Would you let your child play with a handheld crossbow that can fire toothpicks, needles and even nails?
Of course not.
However, a lot of parents in China don’t seem to have much of a choice.
Selling for just seven yuan ($1.42) online and in stores, “toothpick crossbows” have become the new fidget spinner fad among schoolchildren in the country.
Ready for the Zombie Apocalypse lol. Got my toothpick crossbow and my Zombie Sword lol.. Love this Microtech utx70 Zombie Spartan with bead blast finish on the blade with that sick one of a kind blood spatter on the body.. #MicrotechWhore #Microtechknifes #ZombieUTX70 #knifenut #custom #edc #everydaycarry #Nyccarry #OtfKnife #DoubleActionKnife #Crossbow #Toothpickcrossbow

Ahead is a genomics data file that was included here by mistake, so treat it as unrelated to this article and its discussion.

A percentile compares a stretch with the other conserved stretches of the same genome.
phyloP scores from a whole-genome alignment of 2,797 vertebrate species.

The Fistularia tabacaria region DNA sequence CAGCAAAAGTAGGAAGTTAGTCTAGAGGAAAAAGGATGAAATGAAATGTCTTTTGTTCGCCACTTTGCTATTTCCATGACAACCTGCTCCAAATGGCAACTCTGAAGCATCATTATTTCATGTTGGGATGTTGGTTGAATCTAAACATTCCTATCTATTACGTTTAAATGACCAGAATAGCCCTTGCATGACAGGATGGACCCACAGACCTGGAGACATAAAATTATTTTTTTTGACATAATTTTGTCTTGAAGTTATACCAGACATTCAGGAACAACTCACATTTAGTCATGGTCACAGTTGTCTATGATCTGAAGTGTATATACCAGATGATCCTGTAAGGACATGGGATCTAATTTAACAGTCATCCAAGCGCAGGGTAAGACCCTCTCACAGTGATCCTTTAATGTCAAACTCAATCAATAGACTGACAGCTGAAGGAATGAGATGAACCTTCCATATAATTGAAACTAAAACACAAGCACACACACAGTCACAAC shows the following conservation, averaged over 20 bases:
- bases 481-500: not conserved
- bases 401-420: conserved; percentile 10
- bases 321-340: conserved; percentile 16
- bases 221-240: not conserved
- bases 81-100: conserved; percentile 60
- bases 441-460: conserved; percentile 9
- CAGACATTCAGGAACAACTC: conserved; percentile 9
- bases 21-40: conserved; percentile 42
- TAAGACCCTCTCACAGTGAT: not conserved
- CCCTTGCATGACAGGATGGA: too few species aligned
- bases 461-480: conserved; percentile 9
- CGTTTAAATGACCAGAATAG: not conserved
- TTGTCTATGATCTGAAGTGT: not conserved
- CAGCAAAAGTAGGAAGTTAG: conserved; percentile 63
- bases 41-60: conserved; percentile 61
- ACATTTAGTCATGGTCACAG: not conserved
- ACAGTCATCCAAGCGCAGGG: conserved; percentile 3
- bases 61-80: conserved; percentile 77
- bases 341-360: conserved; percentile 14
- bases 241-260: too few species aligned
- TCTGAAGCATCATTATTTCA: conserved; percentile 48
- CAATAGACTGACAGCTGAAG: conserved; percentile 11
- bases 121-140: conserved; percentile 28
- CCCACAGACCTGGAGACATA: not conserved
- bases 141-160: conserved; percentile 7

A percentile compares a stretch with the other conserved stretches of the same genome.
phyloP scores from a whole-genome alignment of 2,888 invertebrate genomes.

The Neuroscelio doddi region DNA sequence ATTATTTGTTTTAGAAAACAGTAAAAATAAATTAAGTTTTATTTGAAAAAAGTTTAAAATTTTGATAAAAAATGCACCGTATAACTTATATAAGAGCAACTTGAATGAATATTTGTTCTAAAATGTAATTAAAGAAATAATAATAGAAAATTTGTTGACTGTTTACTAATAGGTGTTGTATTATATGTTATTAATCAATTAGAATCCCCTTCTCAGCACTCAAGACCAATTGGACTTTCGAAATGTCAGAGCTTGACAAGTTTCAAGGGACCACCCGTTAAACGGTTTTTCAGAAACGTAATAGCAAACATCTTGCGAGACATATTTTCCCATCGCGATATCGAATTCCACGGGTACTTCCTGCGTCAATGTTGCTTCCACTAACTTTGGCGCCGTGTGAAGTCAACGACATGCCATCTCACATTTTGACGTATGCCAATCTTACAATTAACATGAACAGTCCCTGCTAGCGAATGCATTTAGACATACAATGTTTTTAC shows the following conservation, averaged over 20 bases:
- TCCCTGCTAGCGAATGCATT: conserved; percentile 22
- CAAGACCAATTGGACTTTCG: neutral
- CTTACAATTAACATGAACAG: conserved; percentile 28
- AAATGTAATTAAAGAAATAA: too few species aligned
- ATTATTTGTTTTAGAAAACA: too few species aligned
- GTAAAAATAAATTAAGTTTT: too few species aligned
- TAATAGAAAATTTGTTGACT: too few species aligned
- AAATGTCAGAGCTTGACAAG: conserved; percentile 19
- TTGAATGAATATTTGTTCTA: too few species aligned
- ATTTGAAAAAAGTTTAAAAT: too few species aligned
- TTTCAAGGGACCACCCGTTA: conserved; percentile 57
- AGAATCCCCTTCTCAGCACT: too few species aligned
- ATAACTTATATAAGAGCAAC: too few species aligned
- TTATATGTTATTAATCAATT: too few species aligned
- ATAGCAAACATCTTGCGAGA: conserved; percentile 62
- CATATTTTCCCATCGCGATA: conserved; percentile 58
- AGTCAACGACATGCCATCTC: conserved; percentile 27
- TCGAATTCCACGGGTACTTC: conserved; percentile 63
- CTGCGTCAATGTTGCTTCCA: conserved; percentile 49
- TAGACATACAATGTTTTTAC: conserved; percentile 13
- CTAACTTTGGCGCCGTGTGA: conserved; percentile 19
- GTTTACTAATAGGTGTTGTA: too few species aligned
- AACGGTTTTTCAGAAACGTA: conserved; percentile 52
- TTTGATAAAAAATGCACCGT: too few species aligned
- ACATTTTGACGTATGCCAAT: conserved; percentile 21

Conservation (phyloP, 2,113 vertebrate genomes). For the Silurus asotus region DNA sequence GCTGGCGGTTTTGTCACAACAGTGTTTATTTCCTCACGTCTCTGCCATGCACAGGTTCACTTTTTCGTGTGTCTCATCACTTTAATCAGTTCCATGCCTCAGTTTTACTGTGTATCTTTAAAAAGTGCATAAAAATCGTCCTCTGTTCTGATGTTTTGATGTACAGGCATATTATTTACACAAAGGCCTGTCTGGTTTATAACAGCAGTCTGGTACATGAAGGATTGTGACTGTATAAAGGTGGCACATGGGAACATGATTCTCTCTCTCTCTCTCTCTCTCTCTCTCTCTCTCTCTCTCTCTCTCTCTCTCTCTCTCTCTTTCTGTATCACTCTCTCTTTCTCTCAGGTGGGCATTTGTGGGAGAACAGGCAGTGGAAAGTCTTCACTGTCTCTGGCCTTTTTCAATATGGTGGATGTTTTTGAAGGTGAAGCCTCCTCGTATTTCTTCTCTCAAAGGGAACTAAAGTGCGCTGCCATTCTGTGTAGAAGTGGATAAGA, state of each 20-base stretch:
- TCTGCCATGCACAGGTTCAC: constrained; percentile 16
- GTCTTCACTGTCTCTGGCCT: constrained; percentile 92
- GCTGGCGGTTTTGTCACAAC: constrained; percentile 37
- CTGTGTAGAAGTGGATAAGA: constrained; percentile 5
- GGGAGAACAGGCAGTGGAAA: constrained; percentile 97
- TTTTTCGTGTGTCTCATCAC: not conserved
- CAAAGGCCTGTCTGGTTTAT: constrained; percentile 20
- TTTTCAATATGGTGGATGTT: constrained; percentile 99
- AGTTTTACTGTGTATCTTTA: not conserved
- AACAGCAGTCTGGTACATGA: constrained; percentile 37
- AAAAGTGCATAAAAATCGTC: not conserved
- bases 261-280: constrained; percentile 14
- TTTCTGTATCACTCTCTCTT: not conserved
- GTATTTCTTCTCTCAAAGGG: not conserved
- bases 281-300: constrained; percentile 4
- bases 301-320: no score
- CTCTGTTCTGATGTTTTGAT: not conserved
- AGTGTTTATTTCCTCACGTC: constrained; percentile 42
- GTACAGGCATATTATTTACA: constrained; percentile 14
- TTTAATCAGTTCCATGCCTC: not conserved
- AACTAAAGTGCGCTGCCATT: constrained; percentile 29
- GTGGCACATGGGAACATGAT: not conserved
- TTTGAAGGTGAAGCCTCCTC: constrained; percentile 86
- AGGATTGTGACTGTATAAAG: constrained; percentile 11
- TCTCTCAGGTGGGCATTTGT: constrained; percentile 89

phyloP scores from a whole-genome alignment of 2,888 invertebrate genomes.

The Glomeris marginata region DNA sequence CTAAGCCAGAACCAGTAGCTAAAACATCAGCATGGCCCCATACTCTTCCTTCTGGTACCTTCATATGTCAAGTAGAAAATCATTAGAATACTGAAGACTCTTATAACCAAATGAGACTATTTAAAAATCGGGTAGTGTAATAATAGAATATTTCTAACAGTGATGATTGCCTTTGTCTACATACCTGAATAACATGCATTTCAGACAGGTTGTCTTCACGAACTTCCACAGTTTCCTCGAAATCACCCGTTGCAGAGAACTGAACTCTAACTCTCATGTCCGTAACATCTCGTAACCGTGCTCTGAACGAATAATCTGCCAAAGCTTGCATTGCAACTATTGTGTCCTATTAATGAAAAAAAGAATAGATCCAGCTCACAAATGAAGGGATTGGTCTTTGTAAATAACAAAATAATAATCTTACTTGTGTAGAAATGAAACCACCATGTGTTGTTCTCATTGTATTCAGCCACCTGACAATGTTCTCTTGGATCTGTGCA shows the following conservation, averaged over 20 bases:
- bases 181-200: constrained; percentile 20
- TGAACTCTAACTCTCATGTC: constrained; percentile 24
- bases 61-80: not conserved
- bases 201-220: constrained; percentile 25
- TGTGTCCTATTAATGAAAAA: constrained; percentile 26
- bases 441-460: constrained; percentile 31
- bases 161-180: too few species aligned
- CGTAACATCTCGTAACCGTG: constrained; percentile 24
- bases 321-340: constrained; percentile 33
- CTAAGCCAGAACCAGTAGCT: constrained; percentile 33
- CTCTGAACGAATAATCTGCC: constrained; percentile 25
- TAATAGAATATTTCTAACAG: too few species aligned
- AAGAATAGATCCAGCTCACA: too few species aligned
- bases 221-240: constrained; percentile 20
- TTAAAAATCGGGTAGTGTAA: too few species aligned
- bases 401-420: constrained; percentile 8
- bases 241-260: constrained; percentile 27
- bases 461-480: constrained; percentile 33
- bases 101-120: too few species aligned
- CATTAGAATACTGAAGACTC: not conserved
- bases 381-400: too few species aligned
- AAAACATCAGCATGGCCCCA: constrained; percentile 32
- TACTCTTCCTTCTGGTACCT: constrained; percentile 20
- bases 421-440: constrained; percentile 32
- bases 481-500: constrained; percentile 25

The South China Morning Post reports some of the packaging on these toys claims it is powerful enough to “break paper cartons, cans and even fight cockroaches,” while stressing it is “not lethal.”
However, parents are still — understandably — concerned since any sharp object fired from the crossbow could potentially make the product a weapon.
Just to give an idea of how dangerous the toy can be, when local reporters tested the handheld crossbow, toothpicks fired at a close range sank about 1.5 cm into an apple, according to the Post.
“Hurry up [and ban them], pupils do not understand and are just shooting people for fun. It will cause accidents sooner or later,” a parent wrote on Weibo, a popular Twitter-like social media website in China .
“Our primary school began to investigate this from Monday and they’re very dangerous,” another wrote.
Fortunately, some cities are paying heed to the worried parents’ requests.
In China’s south-west city Chengdu, for instance, the police have reportedly banned sales of the toy.